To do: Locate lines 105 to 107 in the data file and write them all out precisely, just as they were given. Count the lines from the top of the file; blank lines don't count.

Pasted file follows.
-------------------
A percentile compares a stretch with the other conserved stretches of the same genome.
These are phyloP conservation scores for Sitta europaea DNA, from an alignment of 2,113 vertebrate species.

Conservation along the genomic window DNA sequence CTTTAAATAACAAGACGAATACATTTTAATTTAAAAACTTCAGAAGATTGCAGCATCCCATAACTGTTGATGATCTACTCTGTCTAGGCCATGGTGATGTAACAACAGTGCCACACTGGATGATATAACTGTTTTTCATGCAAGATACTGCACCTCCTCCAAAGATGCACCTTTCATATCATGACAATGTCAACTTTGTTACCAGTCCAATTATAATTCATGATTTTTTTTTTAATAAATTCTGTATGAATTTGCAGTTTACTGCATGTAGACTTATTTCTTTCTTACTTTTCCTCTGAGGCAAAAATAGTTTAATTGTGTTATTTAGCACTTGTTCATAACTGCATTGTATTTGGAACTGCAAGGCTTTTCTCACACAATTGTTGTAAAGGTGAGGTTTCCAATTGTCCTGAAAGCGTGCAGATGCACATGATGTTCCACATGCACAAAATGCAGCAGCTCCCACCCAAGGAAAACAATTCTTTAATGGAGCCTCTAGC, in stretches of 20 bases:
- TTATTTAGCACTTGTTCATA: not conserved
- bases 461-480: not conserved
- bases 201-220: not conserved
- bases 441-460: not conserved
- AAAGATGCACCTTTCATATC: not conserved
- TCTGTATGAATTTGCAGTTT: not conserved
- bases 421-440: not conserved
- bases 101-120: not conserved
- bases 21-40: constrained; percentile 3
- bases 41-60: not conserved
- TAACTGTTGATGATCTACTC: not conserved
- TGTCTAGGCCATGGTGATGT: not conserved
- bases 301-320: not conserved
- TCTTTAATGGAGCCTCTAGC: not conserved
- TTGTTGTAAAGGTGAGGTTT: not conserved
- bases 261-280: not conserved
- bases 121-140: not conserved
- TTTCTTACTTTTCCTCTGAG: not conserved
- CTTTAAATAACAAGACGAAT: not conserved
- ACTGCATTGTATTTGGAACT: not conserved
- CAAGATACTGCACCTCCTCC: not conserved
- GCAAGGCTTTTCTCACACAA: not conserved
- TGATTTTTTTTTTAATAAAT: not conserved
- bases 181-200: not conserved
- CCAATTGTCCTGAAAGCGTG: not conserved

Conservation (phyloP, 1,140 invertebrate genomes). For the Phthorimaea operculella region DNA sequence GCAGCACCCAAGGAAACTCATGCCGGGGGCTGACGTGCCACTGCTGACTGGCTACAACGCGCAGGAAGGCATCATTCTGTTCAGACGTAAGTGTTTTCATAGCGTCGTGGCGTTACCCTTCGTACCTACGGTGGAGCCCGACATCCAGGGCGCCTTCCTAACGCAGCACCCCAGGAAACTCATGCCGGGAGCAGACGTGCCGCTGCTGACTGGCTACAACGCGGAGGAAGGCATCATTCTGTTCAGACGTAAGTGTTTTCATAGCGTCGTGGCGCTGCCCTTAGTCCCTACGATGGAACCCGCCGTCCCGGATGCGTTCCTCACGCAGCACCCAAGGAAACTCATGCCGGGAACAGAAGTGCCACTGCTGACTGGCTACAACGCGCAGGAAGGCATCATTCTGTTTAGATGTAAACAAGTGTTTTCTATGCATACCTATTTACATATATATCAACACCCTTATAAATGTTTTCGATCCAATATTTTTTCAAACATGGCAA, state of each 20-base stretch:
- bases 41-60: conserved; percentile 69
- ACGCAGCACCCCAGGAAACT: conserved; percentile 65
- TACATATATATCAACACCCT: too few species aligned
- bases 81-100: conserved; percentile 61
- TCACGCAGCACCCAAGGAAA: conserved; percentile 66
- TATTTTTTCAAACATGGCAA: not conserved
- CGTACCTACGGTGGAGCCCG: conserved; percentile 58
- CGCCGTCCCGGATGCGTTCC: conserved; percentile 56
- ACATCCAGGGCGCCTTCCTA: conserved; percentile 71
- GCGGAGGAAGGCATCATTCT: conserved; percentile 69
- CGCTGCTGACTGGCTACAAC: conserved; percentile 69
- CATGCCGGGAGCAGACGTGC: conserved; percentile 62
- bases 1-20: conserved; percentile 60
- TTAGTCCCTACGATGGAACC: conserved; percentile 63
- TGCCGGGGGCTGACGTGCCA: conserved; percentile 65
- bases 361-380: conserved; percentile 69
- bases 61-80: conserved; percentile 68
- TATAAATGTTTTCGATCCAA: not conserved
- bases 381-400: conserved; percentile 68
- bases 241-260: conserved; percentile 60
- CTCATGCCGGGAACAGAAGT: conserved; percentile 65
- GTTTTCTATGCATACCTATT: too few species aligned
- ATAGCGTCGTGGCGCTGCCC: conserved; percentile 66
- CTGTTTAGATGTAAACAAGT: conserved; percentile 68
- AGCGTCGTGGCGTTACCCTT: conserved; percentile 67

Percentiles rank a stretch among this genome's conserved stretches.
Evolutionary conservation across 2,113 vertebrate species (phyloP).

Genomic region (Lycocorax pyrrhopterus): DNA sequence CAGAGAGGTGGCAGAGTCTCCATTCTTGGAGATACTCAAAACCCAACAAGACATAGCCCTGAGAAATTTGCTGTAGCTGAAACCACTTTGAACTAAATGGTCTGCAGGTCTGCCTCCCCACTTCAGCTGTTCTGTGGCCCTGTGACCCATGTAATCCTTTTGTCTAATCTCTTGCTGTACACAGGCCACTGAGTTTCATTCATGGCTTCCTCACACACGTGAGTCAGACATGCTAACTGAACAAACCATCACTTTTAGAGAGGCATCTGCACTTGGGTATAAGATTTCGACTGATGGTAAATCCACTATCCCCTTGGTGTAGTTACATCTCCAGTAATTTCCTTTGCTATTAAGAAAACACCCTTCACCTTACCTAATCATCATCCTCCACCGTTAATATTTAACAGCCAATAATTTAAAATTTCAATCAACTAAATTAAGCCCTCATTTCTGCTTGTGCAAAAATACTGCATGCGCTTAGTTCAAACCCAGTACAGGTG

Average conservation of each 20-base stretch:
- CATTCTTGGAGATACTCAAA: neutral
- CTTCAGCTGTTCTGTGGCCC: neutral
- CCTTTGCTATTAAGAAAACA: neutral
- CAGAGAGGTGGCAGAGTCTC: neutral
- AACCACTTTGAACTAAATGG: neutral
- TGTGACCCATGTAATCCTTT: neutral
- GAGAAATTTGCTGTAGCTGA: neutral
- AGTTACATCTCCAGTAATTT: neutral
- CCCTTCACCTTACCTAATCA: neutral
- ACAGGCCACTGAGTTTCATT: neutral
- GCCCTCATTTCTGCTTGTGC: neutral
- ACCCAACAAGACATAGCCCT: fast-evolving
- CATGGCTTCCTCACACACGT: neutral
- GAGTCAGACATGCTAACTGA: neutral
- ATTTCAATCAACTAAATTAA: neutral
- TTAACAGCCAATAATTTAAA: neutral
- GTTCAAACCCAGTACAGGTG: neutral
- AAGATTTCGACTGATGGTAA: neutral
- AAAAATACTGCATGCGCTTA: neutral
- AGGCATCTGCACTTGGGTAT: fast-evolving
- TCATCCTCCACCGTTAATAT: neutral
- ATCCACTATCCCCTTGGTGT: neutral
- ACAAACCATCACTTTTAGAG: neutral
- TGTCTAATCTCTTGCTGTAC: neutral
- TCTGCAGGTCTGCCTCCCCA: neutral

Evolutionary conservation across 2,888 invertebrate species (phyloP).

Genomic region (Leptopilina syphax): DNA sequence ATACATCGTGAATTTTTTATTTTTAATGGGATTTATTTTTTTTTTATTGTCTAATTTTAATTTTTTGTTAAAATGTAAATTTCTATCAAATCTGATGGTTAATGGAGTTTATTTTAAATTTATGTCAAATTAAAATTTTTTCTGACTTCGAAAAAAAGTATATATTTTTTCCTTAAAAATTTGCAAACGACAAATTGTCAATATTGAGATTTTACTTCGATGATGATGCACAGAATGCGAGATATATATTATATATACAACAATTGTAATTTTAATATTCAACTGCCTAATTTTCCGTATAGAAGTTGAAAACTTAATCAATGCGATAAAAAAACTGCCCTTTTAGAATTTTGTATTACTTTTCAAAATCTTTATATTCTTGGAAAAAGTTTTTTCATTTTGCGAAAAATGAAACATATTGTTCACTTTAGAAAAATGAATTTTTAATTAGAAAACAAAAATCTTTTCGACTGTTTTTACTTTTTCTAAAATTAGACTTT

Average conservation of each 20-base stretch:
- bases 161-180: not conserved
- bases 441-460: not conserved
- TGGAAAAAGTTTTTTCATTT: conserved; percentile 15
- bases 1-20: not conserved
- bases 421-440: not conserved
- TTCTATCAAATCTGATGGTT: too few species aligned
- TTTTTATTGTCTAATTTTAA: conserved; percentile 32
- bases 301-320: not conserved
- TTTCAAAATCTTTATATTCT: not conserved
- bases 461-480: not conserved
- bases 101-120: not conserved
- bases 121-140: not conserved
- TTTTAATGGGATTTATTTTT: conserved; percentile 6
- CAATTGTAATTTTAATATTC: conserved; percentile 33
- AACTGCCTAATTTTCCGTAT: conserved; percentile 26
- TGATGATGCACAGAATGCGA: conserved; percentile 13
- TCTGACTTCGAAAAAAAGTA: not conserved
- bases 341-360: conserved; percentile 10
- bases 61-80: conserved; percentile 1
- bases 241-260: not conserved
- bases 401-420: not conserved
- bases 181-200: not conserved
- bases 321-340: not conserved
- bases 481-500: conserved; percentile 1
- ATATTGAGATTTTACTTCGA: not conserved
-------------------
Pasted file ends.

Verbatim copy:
- bases 61-80: conserved; percentile 1
- bases 241-260: not conserved
- bases 401-420: not conserved